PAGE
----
Handhelds have always occupied a particular space in our industry. They make use of less power, fewer buttons, and smaller budgets than the boxes that sit beneath our televisions. Altogether, these differences make handhelds a unique beast, and in turn, developers are building for a platform with its own set of rules and limitations. So how do game studios handle these differences? I spoke with several developers behind many of the best games today to find out what is important in building a handheld game, and what sets it apart from the console market.
To my surprise, nearly everyone I spoke to said that as far as development is concerned, handheld development isn’t far off from the consoles. “I don’t tend to think of handheld gaming to be all that different than home console development in terms of the game content or pacing,” Jools Watsham of Renegade Kid tells me. Watsham credits this to many of today’s games, both at home and on the go, making use of frequent auto-saves. As such, Renegade Kid develops titles that play well no matter the device.
Shin’en Multimedia’s Manfred Linzner says that his studio’s game are budgeted evenly across all platforms, “We don’t make a big difference in developing for handhelds or consoles.” For Linzner, currently working on Jett Rocket II: The Wrath of Taikai, tools and engines are shared among all their projects no matter the destination. “We simply start with an idea and see how far we can go with it on a specific platform,” Linzner tells me, “In our experience this is the best approach for any game on any type of hardware.”
It seems that for many studios, game development does not vary much between a home or portable console. However, many admit that there are considerations made for a gamer who’s away from home. “Creating games for handhelds and consoles can be similar,” says Sean Velasco of Yacht Club Games, “after all, Shovel Knight is coming to both in pretty much the same form. Generally though, when you make a game for a handheld, you have to keep the portability and play session time in mind.” Velasco points to quick saves and auto saves as a benefit to portable games, and notes that “It’s best if a player can have a whole experience in one session. Pokémon is a great example; you go through a couple battles, make a little progress, save, and your car ride is over.”
For Drinkbox Studios, the folks behind Tales From Space: Mutant Blobs Attack and Guacamelee, the most important part of development is knowing your audience. “Handheld games are a real range,” says Drinkbox’s Chris McQuinn, “Some are casual, some are more hardcore, so I think it really depends on the type of game or market you’re aiming for. I guess with that said, perhaps that is most important in handheld gaming – figuring out what your market is.”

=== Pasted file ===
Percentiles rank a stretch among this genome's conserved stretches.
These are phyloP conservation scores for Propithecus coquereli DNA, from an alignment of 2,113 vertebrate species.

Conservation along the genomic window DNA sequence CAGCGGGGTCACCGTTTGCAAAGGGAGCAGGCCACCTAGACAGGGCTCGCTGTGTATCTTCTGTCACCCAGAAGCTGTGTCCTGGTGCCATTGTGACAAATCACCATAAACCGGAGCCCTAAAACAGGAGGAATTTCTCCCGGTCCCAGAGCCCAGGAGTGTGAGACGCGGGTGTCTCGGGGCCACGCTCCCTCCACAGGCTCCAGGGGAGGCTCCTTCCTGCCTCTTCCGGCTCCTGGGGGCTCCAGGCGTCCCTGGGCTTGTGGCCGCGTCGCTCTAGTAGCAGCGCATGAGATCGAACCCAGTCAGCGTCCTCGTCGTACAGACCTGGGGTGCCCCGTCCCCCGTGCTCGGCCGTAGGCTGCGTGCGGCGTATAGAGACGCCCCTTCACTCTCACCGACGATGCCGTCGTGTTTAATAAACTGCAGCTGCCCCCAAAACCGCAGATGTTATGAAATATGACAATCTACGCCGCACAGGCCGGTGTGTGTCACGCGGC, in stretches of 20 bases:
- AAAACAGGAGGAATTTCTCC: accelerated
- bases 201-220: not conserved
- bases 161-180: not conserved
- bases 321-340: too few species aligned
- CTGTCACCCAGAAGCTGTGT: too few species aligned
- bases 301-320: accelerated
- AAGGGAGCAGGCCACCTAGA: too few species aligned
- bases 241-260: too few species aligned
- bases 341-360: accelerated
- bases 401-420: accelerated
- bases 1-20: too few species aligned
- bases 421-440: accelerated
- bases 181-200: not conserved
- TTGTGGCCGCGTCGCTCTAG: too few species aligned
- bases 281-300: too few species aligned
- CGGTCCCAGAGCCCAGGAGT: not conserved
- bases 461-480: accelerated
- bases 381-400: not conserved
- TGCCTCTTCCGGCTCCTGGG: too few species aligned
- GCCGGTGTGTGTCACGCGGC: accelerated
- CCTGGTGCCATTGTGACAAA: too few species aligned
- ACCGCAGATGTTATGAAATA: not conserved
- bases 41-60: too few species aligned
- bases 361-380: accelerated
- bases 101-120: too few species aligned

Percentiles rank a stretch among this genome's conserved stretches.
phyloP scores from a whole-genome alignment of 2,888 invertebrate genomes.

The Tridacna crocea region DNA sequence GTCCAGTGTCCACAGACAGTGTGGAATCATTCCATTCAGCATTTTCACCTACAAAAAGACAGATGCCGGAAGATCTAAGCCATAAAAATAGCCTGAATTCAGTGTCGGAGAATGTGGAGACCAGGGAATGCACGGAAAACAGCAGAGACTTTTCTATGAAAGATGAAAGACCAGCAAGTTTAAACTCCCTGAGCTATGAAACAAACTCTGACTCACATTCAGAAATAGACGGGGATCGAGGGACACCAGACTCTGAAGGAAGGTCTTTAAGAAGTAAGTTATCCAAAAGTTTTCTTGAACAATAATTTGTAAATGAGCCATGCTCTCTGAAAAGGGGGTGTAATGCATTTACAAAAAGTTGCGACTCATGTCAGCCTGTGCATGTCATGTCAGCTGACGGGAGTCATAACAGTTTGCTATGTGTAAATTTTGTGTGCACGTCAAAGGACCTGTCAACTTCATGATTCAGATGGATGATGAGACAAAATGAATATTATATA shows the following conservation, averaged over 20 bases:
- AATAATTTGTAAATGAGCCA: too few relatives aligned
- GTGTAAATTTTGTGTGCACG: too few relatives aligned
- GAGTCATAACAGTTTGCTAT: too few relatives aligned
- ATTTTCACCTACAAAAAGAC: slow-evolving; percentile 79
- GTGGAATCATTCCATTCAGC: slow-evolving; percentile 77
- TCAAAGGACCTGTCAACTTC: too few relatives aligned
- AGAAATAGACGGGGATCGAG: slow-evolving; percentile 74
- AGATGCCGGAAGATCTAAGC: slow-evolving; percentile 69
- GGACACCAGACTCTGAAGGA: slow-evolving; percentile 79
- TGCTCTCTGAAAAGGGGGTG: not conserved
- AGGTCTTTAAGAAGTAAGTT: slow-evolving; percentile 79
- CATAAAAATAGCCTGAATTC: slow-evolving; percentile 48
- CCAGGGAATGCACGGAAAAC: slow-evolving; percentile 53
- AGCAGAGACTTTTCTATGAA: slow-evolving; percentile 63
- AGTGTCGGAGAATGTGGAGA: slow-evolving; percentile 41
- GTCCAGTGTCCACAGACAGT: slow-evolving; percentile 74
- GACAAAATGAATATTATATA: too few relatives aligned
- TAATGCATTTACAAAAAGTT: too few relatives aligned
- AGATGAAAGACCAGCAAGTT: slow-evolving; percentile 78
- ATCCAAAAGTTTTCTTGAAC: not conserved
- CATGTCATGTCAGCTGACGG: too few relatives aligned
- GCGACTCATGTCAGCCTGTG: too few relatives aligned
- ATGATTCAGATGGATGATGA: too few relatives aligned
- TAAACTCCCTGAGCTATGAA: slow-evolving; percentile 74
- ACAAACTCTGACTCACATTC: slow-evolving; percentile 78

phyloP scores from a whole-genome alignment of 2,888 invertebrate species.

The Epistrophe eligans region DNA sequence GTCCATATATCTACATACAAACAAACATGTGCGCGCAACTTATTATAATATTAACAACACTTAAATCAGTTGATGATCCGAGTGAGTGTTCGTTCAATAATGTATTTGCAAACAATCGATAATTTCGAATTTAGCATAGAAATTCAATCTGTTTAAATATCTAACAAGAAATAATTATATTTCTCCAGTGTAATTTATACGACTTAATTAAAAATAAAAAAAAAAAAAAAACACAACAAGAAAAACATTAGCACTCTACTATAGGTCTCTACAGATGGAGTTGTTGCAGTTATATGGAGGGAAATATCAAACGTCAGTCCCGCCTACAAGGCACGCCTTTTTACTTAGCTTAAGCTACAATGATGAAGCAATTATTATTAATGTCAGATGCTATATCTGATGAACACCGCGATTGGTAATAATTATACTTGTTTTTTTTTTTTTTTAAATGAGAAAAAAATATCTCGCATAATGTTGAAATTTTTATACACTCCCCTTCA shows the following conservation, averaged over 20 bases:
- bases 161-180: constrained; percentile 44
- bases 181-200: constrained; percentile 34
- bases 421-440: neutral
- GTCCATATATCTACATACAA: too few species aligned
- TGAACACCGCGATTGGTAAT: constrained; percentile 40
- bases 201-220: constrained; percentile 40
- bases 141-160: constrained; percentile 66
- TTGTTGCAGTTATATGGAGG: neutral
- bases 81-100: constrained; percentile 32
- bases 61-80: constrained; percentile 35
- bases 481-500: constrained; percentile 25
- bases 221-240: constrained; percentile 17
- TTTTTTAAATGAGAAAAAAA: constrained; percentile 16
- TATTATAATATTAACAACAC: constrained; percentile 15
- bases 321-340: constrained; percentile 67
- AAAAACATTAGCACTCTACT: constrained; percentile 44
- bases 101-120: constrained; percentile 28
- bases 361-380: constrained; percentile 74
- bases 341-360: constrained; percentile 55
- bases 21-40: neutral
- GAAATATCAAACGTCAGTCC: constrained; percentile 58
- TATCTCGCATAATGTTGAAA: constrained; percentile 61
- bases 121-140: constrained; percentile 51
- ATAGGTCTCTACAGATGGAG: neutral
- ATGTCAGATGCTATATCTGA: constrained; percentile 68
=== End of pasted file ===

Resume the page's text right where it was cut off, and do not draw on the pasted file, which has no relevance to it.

When considering his games’ market, Watsham places an emphasis on making sure the game feels good. In working on projects like Mutant Mudds and the upcoming Treasurenauts, Watsham always tests the game on its destined handheld throughout development. “I tend to always build the game for the target device,” Watsham tells me, “so I can experience it the way the player will. How the game feels, looks, and sounds on the actual handheld you’re developing it for is very important. It may sound obvious to do this, but due to the number of times you need to build the game every day to test a new change, and the extra hassle and time involved in building it for the handheld instead of just on your PC, it can be easy to fall into the trap of testing it 90% of the time on the PC because it is easier and quicker.”
With releases like Fluidity: Spin Cycle and Stealth Inc. under their belts, Curve Studios’ Rob Clarke believes that the worry of battery life and technical restrictions are a non issue on the current set of portables. “For us,” Clarke says, “it’s less about whether a device is portable or handheld, and more about what control methods and other features we can use. For example, where does using a touch screen make sense, or when and how can we use locational data in a game?”
It’s become clear that development of handheld games isn’t as separate an entity as I once thought. Instead, developers continue to craft the best experiences they can, just as they would in any market. System features like sleep mode take care of the portability factor, meaning there is never a need to leave our Game Boys on overnight because of a Tetris streak that isn’t ready to end. Moving forward, handhelds look to be even more diverse than ever, offering up both bite sized trips and grand scale adventures, all without the risk of the massive budgets found in home console development. It all comes down to understanding your audience, and providing just the game they’re looking for.